Arming Ukraine is a bad idea
by David Carment
February 23, 2015
The conflict in Eastern Ukraine appears to have reached a new plateau with neither side apparently willing to fully withdraw their heavy weapons beyond the neutral buffer zone as per the Minsk agreement from two weeks ago.
In recent days, Ukrainian President Petro Poroshenko has taken a more hardline stance against the separatists, suggesting that, at least rhetorically, he is willing to commit all of his available country’s resources to the conflict.
He has put into law the recruitment of even more young Ukrainian men to join the army, he has come very close to declaring martial law as a way of drawing on the country’s beleaguered resources to support the war effort, and he has made repeated overtures to foreign governments for more and more military support.
It is an approach that has a large following in the United States and the United Kingdom, whose governments have both decided to send military trainers to Western Ukraine, though none will be deployed in combat. Canada will likely follow in lockstep.
Poroshenko’s shift in direction comes on the heels of two recent disasters. The first was his failure to acknowledge a precarious situation of his own making by trying to take and hold the small but strategic railway town of Debaltseve in Eastern Ukraine. Ukrainian forces were unnecessarily placed in harm’s way when they were subsequently surrounded and forced to retreat under heavy fire.
During the Minsk talks, Poroshenko either did not know or was unwilling to acknowledge that his troops were surrounded by separatist forces. Their hasty and disorganized withdrawal, leaving equipment and material behind, was clearly a low moment in his country’s year-long military effort to regain lost territory. In a post-withdrawal speech he gave to Ukraine’s troops, Poroshenko praised them, but also bizarrely painted the retreat as a victory because it showed the true face of the separatists who defied the ceasefire. If the goal was to use his men as bait then he might have a point.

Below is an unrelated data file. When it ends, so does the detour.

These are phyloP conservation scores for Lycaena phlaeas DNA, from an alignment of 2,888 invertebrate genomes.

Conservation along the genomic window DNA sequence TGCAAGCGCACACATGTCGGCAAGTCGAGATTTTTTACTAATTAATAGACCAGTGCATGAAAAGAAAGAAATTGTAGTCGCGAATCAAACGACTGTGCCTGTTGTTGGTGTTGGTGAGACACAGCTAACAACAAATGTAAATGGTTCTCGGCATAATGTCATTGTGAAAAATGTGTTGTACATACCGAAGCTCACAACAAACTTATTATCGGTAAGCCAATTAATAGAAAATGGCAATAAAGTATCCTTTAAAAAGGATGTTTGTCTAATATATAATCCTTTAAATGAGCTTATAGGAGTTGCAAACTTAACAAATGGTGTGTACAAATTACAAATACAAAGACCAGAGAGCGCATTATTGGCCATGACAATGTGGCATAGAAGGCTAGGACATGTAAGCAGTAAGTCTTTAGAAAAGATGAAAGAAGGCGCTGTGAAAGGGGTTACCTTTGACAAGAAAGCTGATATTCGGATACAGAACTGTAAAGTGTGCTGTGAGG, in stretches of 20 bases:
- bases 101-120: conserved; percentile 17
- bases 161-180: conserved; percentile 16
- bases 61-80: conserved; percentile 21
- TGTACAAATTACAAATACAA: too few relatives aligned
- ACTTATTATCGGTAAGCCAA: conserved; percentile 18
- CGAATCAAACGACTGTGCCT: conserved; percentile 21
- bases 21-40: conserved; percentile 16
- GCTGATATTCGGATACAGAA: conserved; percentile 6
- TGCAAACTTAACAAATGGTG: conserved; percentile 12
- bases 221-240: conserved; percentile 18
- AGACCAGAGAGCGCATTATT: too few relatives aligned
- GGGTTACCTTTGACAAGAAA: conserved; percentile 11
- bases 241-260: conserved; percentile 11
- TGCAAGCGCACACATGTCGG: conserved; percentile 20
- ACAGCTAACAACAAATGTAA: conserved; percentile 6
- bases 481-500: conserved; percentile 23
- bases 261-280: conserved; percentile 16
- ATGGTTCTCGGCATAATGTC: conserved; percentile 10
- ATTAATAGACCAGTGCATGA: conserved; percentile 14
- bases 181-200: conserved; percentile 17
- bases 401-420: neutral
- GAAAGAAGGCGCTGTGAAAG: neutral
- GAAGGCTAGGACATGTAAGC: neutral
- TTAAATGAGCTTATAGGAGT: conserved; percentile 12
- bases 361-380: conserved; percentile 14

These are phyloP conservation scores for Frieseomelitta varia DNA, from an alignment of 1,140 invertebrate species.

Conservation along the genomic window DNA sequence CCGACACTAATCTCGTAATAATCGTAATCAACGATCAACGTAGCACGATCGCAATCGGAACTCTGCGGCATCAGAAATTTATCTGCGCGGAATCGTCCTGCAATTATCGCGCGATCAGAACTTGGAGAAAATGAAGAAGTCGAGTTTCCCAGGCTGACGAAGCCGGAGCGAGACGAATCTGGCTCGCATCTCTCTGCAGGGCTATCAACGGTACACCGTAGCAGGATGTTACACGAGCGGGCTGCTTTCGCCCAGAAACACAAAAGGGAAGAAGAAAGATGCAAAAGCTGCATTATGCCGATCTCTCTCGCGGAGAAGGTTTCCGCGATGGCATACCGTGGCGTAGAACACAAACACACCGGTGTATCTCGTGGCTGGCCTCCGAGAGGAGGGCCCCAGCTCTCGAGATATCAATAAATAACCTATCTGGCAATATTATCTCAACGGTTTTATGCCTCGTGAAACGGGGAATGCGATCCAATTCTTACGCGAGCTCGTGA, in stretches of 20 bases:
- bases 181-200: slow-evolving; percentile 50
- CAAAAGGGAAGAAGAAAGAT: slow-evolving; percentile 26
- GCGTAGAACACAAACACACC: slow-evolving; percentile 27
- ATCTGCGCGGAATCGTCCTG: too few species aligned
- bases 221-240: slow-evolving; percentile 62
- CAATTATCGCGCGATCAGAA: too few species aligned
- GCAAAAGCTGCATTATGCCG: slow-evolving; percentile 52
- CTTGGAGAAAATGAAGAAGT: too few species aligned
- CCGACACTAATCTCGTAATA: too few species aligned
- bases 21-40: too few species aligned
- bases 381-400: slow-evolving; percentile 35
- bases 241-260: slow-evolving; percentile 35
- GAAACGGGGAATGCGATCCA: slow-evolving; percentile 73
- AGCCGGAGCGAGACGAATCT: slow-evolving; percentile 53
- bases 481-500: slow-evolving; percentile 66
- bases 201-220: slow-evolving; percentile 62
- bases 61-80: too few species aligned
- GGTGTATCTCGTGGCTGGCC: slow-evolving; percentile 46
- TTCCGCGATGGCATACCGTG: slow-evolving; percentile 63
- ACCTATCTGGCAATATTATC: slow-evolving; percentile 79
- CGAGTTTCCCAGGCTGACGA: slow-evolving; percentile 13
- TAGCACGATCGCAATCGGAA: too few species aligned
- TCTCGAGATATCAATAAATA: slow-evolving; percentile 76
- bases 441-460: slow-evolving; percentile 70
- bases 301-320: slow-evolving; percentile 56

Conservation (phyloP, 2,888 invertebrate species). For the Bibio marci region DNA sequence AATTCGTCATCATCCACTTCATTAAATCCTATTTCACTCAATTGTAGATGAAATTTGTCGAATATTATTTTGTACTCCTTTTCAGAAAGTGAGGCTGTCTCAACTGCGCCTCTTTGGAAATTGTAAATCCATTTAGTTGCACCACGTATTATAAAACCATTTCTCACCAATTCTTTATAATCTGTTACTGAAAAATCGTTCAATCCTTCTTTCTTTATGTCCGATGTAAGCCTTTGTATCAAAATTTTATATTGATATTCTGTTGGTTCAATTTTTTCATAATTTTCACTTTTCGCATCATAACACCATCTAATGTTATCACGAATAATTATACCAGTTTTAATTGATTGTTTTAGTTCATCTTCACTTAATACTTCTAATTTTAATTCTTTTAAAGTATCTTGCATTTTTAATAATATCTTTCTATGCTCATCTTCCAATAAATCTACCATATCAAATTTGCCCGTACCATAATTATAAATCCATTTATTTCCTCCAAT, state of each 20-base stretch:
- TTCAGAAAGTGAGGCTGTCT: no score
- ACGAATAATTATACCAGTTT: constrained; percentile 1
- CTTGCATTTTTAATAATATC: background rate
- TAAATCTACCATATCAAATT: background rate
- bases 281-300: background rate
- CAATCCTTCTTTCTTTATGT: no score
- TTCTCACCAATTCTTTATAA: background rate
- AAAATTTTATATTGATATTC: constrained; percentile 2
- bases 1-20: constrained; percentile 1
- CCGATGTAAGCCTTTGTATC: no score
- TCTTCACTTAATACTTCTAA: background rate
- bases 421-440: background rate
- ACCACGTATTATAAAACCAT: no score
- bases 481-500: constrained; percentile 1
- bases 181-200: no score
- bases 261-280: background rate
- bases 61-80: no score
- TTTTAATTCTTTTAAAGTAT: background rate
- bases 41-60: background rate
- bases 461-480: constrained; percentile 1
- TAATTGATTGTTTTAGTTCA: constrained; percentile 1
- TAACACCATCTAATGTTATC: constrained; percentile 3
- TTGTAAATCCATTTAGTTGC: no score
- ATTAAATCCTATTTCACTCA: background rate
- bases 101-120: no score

More recently the lethal bombing at a pro-Maidan rally in the Eastern city of Kharkiv was met immediately with a carefully-timed response from Poroshenko who announced within hours that the four Russian "terrorists” apparently responsible for the bombing had been apprehended. Conveniently their arrest was caught on camera for the world to see, though their faces were completely hidden so none could be properly identified.
One might be forgiven for concluding Ukraine’s government has entered Wag the Dog territory by trying to deflect people’s attention away from the real problem at hand, namely Ukraine’s collapsing economy.
Canada, on the other hand, has no such excuse.
While fighting the separatists may have a rallying effect for Poroshenko, the benefits to Canada of providing lethal military aid are dubious at best.
For now at least, Defence Minister Jason Kenney has made no formal statement about Canada’s willingness to ship any lethal weapons to Ukraine, but he hasn’t ruled it out either. Here are some good reasons why doing so is a bad idea.
For starters, Ukraine sits in the somewhat unique position of being a target of both our bilateral aid and nascent free trade efforts, as well as a beneficiary of non-lethal military aid such as radarsat images, blankets and communications equipment.
In making Ukraine a formal recipient of our international development assistance Canada is, by law, bound to uphold its own Official Development Assistance Accountability Act, which the Harper government introduced in 2008. Poverty reduction and human rights are front and centre of that act as are aid effectiveness and anti-corruption measures.
Since the crisis began, Canada has made several commitments to Kyiv consisting mostly of loans for democratic reform, while over the last decade specific aid programmes have focused on overhauling the public sector, strengthening the agricultural sector and reforming business practices. If Canada were to start selling lethal weapons to Kyiv it would certainly be a perverse outcome for Ottawa to be paid through funds intended for Ukrainian economic and political development.